Defining famine

I’m confused. According to The Times there is a famine in Ethiopia which the government is trying to cover up. The Independent on Sunday also thinks there’s a famine. Its sister paper, the Independent, isn’t so sure. And while the Times’ headline may have used the f-word, there is no trace of it in the article itself.

On his Aid Watch blog (which occasionally gets a little smug but is usually pretty good), Bill Easterly bemoans the famine troika of exaggerating NGOs, defensive governments and credulous media which makes it “tragically difficult to know when tragedy is happening”.

The credulous media is the biggest problem. They (we) are the guide which is supposed to tell us whether the NGOs are exaggerating or the governments are lying. But how many journalists writing about famine know what a famine actually is? As Easterly points out, the media is often “unable to handle subtleties like chronic food insecurity and chronic malnutrition vs. emergency famine.”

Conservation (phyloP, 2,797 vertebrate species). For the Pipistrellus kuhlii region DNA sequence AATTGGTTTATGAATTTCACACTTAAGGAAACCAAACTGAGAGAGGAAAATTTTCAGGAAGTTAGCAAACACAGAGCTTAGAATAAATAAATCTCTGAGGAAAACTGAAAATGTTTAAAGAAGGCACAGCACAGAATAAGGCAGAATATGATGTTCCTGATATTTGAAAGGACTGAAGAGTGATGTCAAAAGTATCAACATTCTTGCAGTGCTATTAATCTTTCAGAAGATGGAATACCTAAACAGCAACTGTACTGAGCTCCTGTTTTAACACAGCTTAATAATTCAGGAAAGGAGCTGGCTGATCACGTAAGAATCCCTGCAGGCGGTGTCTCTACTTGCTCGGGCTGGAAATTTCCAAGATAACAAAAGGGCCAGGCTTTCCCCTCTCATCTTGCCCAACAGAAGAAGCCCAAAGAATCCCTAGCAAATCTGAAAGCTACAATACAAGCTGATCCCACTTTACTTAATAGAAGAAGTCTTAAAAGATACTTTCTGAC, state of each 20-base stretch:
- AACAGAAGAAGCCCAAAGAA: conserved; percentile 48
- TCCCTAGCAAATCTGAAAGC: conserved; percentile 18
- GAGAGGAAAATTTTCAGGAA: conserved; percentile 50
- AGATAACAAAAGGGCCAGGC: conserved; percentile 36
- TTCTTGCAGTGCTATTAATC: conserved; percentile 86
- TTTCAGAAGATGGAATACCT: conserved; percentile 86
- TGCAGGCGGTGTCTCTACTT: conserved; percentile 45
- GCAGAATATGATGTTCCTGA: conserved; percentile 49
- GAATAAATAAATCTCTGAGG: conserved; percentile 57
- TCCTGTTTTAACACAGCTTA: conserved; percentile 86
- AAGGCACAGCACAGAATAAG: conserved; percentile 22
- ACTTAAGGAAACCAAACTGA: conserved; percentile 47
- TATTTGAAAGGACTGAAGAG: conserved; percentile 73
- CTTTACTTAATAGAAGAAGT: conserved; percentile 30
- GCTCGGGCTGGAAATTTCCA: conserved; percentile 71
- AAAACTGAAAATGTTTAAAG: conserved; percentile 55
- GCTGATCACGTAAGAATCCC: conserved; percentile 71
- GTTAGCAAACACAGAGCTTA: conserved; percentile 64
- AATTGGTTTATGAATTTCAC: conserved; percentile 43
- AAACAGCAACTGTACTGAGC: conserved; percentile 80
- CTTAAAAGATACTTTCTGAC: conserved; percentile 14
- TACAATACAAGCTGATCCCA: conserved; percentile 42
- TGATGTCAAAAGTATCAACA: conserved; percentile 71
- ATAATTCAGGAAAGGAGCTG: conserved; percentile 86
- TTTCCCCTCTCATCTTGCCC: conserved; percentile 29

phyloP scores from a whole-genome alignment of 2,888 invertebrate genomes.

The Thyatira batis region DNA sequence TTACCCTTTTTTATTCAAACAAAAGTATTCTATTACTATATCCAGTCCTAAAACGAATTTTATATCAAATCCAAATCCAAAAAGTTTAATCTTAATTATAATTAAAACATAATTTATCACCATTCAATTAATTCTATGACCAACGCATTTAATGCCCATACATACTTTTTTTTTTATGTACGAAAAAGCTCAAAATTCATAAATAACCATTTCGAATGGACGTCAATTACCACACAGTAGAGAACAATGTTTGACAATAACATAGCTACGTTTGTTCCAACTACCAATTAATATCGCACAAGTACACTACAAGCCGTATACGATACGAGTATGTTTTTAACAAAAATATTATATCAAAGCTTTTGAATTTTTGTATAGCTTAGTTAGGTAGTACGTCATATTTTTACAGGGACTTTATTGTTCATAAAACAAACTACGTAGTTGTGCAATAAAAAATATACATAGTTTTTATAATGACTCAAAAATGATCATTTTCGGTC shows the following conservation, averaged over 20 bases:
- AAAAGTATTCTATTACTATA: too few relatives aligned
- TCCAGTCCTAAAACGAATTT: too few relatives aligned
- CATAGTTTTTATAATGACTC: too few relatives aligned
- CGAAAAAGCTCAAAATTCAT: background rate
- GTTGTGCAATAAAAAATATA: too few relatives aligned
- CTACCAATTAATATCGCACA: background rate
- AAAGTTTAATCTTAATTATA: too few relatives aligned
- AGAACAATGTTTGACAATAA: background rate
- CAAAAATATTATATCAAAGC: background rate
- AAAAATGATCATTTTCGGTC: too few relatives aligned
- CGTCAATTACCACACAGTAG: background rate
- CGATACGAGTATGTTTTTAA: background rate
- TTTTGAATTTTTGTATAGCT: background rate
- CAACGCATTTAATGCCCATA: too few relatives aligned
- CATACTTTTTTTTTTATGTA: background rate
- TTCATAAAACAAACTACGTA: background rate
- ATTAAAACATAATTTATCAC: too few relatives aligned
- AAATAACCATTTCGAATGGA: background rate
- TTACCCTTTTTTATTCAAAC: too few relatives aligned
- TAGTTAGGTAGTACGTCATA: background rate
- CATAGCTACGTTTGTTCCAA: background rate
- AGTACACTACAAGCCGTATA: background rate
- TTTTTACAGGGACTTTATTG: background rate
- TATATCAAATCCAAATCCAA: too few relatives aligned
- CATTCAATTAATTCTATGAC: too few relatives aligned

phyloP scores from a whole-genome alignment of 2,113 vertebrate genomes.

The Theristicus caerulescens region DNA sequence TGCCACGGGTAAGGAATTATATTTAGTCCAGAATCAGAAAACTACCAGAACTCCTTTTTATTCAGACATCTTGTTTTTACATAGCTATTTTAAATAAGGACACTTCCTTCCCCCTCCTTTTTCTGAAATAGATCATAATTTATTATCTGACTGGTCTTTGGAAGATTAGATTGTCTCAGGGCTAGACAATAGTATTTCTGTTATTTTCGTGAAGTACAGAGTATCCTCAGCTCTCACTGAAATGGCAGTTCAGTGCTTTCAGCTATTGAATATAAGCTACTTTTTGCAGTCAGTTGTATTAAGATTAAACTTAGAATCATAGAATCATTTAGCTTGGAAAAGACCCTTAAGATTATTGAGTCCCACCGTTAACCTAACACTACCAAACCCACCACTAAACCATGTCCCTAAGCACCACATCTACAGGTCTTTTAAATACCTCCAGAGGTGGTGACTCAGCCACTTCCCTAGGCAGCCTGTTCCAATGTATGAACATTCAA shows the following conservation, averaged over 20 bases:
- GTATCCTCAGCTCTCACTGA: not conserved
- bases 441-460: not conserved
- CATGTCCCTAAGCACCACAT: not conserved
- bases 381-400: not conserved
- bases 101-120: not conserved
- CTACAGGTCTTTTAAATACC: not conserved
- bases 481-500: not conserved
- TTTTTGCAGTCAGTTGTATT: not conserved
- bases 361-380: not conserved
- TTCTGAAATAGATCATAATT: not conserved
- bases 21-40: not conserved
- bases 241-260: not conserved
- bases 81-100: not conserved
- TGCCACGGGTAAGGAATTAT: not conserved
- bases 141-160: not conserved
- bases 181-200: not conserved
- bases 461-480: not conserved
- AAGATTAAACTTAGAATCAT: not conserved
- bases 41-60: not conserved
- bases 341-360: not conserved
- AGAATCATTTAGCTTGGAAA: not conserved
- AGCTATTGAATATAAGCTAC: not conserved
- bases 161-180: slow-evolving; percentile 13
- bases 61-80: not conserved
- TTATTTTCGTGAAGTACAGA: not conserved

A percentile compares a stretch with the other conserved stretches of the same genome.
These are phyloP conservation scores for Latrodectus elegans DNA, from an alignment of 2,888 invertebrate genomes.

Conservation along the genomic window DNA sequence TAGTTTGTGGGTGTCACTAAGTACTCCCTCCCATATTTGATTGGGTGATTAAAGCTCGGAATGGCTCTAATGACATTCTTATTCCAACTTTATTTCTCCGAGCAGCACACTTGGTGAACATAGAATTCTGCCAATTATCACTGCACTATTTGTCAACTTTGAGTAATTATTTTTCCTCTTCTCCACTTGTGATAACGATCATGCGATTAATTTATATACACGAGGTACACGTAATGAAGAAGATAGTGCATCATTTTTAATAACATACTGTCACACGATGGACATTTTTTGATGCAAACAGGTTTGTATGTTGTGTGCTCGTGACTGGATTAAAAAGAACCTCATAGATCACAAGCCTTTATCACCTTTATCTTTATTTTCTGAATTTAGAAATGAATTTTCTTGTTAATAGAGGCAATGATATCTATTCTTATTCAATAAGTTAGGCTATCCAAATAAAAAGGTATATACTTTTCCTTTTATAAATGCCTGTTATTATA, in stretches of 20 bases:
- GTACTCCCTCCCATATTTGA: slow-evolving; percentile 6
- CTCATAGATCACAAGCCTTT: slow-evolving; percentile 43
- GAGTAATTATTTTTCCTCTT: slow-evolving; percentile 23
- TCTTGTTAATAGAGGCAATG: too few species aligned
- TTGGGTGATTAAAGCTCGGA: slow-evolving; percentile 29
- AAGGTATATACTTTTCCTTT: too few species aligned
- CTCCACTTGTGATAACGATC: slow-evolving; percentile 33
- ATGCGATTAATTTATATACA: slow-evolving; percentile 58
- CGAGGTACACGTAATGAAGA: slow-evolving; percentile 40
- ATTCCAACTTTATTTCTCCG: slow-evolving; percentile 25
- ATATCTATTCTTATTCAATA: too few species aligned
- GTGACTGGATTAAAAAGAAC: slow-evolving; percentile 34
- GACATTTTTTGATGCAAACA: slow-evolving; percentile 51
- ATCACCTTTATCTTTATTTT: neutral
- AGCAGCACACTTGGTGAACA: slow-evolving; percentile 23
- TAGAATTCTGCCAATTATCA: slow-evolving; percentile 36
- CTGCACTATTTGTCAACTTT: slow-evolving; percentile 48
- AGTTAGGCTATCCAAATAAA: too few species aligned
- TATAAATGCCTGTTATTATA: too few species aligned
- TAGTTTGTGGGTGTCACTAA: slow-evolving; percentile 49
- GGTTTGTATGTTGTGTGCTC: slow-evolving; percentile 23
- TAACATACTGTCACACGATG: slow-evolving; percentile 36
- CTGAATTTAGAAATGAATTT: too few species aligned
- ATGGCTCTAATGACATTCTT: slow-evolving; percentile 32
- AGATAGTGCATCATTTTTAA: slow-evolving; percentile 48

But it’s not that hard. The Food Security and Nutrition Analysis Unit in Nairobi tracks food availability in Somalia. In its recent report on the 2009 Gu rains (or lack of) the FSNAU includes a definition of the five stages of food security from 1 (Generally Food Secure) to 5 (Famine / Humanitarian Catastrophe). Here’s what phase five means:

So if an NGO claims there is a famine, ask them: what is the crude mortality rate? What is the level of acute malnutrition? What availability is there to food and water? Then compare it to the definitions.

Famine has a specific meaning. It is not a shorthand for “hungry people in Africa”.


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